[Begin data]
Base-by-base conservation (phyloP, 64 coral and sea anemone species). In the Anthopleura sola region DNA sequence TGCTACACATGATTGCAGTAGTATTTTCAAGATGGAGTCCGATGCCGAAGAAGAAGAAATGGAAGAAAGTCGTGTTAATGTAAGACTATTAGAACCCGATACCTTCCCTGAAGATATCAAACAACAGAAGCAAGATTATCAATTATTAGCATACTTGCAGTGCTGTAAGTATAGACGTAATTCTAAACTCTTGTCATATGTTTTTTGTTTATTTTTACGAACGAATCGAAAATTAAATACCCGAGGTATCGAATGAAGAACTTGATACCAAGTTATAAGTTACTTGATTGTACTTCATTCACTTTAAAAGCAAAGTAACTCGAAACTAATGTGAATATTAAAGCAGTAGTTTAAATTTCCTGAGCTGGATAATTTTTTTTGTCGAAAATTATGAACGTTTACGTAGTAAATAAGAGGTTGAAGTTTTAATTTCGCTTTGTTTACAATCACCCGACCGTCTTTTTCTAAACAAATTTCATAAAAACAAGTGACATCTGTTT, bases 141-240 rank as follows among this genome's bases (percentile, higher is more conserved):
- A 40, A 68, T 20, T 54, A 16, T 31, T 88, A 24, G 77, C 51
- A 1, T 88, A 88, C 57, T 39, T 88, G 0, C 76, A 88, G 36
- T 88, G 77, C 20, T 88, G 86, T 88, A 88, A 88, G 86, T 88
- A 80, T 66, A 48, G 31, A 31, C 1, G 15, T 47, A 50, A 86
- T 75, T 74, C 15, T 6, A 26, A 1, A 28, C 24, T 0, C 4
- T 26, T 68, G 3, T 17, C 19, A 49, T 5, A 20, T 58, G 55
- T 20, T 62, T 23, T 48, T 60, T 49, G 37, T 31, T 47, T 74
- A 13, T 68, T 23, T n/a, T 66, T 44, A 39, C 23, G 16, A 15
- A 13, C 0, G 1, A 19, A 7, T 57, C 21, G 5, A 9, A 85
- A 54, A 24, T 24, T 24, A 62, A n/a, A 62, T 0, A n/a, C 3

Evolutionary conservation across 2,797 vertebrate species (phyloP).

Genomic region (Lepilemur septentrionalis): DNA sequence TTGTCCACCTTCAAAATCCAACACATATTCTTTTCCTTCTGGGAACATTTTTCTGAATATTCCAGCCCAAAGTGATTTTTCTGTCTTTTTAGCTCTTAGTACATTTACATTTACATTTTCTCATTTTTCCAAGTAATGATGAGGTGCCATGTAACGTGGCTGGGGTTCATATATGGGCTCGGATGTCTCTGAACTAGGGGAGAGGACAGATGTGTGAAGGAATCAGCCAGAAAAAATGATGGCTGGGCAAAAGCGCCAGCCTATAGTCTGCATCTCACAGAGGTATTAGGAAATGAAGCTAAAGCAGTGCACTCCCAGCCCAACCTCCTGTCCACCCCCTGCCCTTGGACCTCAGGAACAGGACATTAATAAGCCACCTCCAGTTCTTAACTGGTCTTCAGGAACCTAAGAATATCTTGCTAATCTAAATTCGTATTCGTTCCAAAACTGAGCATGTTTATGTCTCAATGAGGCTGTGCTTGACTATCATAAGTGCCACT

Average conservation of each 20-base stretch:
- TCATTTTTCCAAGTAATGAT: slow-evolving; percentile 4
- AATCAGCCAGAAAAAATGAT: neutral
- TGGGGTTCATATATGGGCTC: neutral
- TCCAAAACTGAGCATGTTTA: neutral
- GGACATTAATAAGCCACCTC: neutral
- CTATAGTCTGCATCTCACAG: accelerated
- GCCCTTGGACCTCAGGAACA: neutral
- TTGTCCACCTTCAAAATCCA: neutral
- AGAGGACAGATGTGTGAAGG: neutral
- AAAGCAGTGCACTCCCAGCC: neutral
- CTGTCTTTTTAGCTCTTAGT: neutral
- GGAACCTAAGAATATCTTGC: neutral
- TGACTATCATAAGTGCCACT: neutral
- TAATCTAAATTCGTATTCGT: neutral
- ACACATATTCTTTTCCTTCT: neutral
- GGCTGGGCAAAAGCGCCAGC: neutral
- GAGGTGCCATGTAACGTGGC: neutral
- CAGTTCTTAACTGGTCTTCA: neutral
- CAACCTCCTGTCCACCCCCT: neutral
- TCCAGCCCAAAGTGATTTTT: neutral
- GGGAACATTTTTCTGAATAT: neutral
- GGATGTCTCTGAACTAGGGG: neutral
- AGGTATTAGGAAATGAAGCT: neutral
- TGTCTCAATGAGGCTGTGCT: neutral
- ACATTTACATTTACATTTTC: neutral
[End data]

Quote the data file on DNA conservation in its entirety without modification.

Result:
Base-by-base conservation (phyloP, 64 coral and sea anemone species). In the Anthopleura sola region DNA sequence TGCTACACATGATTGCAGTAGTATTTTCAAGATGGAGTCCGATGCCGAAGAAGAAGAAATGGAAGAAAGTCGTGTTAATGTAAGACTATTAGAACCCGATACCTTCCCTGAAGATATCAAACAACAGAAGCAAGATTATCAATTATTAGCATACTTGCAGTGCTGTAAGTATAGACGTAATTCTAAACTCTTGTCATATGTTTTTTGTTTATTTTTACGAACGAATCGAAAATTAAATACCCGAGGTATCGAATGAAGAACTTGATACCAAGTTATAAGTTACTTGATTGTACTTCATTCACTTTAAAAGCAAAGTAACTCGAAACTAATGTGAATATTAAAGCAGTAGTTTAAATTTCCTGAGCTGGATAATTTTTTTTGTCGAAAATTATGAACGTTTACGTAGTAAATAAGAGGTTGAAGTTTTAATTTCGCTTTGTTTACAATCACCCGACCGTCTTTTTCTAAACAAATTTCATAAAAACAAGTGACATCTGTTT, bases 141-240 rank as follows among this genome's bases (percentile, higher is more conserved):
- A 40, A 68, T 20, T 54, A 16, T 31, T 88, A 24, G 77, C 51
- A 1, T 88, A 88, C 57, T 39, T 88, G 0, C 76, A 88, G 36
- T 88, G 77, C 20, T 88, G 86, T 88, A 88, A 88, G 86, T 88
- A 80, T 66, A 48, G 31, A 31, C 1, G 15, T 47, A 50, A 86
- T 75, T 74, C 15, T 6, A 26, A 1, A 28, C 24, T 0, C 4
- T 26, T 68, G 3, T 17, C 19, A 49, T 5, A 20, T 58, G 55
- T 20, T 62, T 23, T 48, T 60, T 49, G 37, T 31, T 47, T 74
- A 13, T 68, T 23, T n/a, T 66, T 44, A 39, C 23, G 16, A 15
- A 13, C 0, G 1, A 19, A 7, T 57, C 21, G 5, A 9, A 85
- A 54, A 24, T 24, T 24, A 62, A n/a, A 62, T 0, A n/a, C 3

Evolutionary conservation across 2,797 vertebrate species (phyloP).

Genomic region (Lepilemur septentrionalis): DNA sequence TTGTCCACCTTCAAAATCCAACACATATTCTTTTCCTTCTGGGAACATTTTTCTGAATATTCCAGCCCAAAGTGATTTTTCTGTCTTTTTAGCTCTTAGTACATTTACATTTACATTTTCTCATTTTTCCAAGTAATGATGAGGTGCCATGTAACGTGGCTGGGGTTCATATATGGGCTCGGATGTCTCTGAACTAGGGGAGAGGACAGATGTGTGAAGGAATCAGCCAGAAAAAATGATGGCTGGGCAAAAGCGCCAGCCTATAGTCTGCATCTCACAGAGGTATTAGGAAATGAAGCTAAAGCAGTGCACTCCCAGCCCAACCTCCTGTCCACCCCCTGCCCTTGGACCTCAGGAACAGGACATTAATAAGCCACCTCCAGTTCTTAACTGGTCTTCAGGAACCTAAGAATATCTTGCTAATCTAAATTCGTATTCGTTCCAAAACTGAGCATGTTTATGTCTCAATGAGGCTGTGCTTGACTATCATAAGTGCCACT

Average conservation of each 20-base stretch:
- TCATTTTTCCAAGTAATGAT: slow-evolving; percentile 4
- AATCAGCCAGAAAAAATGAT: neutral
- TGGGGTTCATATATGGGCTC: neutral
- TCCAAAACTGAGCATGTTTA: neutral
- GGACATTAATAAGCCACCTC: neutral
- CTATAGTCTGCATCTCACAG: accelerated
- GCCCTTGGACCTCAGGAACA: neutral
- TTGTCCACCTTCAAAATCCA: neutral
- AGAGGACAGATGTGTGAAGG: neutral
- AAAGCAGTGCACTCCCAGCC: neutral
- CTGTCTTTTTAGCTCTTAGT: neutral
- GGAACCTAAGAATATCTTGC: neutral
- TGACTATCATAAGTGCCACT: neutral
- TAATCTAAATTCGTATTCGT: neutral
- ACACATATTCTTTTCCTTCT: neutral
- GGCTGGGCAAAAGCGCCAGC: neutral
- GAGGTGCCATGTAACGTGGC: neutral
- CAGTTCTTAACTGGTCTTCA: neutral
- CAACCTCCTGTCCACCCCCT: neutral
- TCCAGCCCAAAGTGATTTTT: neutral
- GGGAACATTTTTCTGAATAT: neutral
- GGATGTCTCTGAACTAGGGG: neutral
- AGGTATTAGGAAATGAAGCT: neutral
- TGTCTCAATGAGGCTGTGCT: neutral
- ACATTTACATTTACATTTTC: neutral